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I have a data structure defined up here called this:

   typedef list <classSpec*> ClassSpecList;

I'm trying to add stuff into the list here based on functions that return certain values of that match the same data type. In one function, I have a list pointer object defined here and I have another statement that calls a function.

 ClassSpecList *answer = 0;

 classSpec *thisanswer = parseClass(br);

Basically I'm trying to add the results of what thisanswer returns into my main ClassSpecList. Problem is, when I try

answer->push_back(new classSpec (*thisanswer));

It compiles but I get a seg fault

When I try somethign else like:

answer->insert(ClassSpecList.begin(), *thisanswer);

I keep getting primary expression errors and I do not know why. I even tried it with other list made without typedef and I still get those.

Thank you.

share|improve this question
Since you seem to like using pointers and dynamic allocation, it could be that classSpec manages resources but does not follow the rule of three. Alternatively, it could be the fact that answer is not initialized. – juanchopanza Apr 15 '14 at 6:46
ClassSpecList.begin() should be answer->begin(). You are allocating answer somewhere right? – user657267 Apr 15 '14 at 6:48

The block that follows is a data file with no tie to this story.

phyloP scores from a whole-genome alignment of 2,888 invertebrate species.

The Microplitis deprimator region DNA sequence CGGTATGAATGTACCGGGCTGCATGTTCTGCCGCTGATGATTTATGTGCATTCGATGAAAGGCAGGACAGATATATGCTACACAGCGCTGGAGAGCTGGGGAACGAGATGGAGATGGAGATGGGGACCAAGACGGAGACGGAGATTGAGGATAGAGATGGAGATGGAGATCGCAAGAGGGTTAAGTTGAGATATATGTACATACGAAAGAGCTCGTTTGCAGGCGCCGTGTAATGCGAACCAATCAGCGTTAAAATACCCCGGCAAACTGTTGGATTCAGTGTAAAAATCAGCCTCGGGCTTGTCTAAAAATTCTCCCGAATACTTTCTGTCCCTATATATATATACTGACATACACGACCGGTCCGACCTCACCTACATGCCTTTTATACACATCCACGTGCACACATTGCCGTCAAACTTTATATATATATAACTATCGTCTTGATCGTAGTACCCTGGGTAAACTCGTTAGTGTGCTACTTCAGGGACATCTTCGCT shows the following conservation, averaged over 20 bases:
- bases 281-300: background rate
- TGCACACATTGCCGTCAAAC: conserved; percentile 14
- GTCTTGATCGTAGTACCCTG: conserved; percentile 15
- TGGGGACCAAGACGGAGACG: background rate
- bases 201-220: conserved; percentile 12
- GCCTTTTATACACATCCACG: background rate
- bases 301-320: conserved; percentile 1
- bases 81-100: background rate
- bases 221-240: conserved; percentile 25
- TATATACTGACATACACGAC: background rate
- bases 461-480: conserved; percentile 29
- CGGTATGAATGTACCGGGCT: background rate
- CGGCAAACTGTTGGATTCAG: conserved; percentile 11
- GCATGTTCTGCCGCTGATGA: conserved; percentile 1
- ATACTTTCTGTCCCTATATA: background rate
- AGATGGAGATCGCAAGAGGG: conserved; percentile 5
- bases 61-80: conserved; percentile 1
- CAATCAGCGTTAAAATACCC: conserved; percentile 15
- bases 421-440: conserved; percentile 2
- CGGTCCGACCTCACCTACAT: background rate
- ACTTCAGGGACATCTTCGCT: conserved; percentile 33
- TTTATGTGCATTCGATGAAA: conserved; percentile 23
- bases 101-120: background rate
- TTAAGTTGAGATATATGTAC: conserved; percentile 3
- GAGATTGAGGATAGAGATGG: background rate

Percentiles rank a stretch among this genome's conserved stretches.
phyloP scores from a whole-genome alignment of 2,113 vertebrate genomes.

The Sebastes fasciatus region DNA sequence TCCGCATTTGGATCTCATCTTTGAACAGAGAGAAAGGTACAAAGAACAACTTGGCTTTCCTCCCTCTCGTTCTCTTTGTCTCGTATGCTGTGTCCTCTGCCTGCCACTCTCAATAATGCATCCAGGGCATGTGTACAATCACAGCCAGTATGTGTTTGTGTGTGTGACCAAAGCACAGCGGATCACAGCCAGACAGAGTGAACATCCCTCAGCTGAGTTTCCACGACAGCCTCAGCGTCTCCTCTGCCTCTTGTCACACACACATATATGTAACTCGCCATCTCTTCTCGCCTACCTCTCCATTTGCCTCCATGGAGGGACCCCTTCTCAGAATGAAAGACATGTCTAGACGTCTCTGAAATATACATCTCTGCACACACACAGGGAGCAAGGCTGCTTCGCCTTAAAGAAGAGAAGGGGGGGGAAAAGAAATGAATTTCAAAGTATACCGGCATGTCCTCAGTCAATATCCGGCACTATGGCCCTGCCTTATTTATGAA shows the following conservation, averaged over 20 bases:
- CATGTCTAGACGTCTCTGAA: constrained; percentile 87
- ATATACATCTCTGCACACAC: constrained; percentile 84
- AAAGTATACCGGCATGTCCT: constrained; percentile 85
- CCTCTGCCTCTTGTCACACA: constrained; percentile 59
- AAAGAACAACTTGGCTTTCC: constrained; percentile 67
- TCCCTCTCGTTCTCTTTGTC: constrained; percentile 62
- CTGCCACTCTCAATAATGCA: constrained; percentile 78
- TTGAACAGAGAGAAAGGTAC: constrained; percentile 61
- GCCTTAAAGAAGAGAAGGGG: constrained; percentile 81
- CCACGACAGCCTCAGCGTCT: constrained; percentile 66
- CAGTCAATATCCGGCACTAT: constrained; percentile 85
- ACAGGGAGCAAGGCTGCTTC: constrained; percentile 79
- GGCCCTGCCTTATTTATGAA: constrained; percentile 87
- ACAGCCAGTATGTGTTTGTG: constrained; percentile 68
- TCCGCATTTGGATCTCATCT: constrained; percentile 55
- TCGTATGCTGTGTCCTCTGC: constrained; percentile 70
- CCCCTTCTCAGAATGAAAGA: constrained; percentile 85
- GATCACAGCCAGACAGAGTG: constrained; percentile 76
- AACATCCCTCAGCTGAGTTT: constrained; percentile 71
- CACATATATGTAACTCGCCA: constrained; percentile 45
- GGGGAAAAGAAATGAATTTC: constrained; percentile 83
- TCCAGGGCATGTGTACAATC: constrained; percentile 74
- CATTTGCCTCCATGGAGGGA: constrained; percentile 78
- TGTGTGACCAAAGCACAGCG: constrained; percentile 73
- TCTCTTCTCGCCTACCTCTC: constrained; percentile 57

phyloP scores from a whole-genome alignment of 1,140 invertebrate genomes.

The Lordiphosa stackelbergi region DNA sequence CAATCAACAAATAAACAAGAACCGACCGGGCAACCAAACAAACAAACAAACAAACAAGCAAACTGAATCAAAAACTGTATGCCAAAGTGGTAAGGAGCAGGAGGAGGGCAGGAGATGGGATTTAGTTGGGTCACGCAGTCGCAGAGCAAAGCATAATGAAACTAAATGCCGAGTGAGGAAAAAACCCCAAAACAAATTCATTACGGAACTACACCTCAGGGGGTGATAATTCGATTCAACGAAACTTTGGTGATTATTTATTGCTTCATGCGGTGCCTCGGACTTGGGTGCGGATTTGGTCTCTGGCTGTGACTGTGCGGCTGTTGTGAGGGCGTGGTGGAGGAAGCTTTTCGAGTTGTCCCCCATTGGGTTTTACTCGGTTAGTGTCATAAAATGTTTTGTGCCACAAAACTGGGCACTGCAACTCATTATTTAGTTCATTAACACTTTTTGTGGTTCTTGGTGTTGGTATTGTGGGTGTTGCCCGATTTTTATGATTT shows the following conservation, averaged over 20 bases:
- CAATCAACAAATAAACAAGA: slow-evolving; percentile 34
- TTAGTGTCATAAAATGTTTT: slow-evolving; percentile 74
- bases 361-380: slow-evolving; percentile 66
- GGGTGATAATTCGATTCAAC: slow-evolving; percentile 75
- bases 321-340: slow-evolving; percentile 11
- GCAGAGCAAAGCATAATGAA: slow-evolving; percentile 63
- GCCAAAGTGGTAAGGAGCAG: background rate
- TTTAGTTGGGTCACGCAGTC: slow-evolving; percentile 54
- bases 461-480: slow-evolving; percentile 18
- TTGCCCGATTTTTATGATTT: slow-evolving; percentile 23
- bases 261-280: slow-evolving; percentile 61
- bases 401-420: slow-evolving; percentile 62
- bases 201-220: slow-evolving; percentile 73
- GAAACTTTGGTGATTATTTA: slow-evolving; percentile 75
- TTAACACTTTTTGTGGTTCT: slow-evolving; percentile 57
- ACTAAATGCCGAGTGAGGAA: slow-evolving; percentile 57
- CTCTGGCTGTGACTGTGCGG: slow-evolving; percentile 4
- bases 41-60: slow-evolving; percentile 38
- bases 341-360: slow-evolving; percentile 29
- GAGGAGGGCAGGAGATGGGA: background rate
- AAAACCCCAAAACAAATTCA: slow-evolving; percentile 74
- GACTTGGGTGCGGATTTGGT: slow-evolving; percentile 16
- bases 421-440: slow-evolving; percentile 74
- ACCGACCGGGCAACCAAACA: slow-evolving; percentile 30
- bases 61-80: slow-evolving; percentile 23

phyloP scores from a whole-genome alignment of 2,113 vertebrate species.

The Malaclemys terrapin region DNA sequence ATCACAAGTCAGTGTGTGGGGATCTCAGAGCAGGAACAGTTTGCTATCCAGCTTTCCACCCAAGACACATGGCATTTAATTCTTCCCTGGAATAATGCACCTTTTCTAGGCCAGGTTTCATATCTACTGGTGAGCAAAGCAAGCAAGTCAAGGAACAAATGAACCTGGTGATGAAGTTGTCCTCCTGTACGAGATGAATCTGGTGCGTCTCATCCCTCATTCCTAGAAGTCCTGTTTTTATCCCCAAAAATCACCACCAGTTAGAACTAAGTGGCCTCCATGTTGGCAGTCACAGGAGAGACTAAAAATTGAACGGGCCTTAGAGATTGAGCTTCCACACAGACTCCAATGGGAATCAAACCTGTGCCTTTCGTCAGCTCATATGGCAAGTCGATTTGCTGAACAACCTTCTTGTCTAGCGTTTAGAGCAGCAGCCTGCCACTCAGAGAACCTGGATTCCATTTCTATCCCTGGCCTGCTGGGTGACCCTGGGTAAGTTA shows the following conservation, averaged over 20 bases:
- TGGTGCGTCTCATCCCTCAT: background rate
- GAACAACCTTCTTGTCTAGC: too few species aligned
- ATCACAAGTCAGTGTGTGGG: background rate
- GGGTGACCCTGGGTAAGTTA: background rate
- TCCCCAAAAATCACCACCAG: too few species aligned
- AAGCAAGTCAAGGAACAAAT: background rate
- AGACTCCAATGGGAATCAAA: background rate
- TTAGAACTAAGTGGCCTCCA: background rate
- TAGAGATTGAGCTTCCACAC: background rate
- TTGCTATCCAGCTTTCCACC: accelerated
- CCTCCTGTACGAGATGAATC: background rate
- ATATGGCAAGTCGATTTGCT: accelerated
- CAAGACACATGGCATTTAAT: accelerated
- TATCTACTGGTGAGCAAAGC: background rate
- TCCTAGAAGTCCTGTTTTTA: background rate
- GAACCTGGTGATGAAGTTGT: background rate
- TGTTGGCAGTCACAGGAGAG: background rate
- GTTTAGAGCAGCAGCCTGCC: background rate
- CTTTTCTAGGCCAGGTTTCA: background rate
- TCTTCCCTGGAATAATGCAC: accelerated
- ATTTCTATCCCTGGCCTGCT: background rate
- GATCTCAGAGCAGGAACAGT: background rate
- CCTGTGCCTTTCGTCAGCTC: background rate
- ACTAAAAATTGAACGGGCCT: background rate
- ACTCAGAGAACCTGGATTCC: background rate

You use c++11? Note that elsewhere push_back(new classSpec (*thisanswer)); gives a memory leak. What are the data in *thisanswer? check that pointer points to the correct object. – Alexey Voytenko Apr 15 '14 at 6:49
Please avoid pointers – Dieter Lücking Apr 15 '14 at 6:52
And is *answer allocated in memory? What if put it on the stack; ClassSpecList answer; answer.push_back(); – Alexey Voytenko Apr 15 '14 at 6:52
up vote 0 down vote accepted

You should initialize the pointer answer first, like :

ClassSpecList *answer = new ClassSpecList;

then you can add thisAnswer into this list.

share|improve this answer
My list didn't Hang during run-time. I just need to iterate it. This also leads to my side issue with the primary-expression. I make a iterator for my list like so ClassSpecList::iterator it; but when i try to iterate it, i get a compile error: Primary-expression before '.' token I've been getting this error even when I set up list that I knew that worked. – Radarman Apr 15 '14 at 7:16
Fixed everything and even got my iterator to work. Thank you. – Radarman Apr 15 '14 at 7:51

This should work:

ClassSpecList *answer = new ClassSpecList;

as should this, which is usually recommended:

ClassSpecList answer;

If possible, parseClass shouldn't return a pointer, and you should use typedef list <classSpec> ClassSpecList;.

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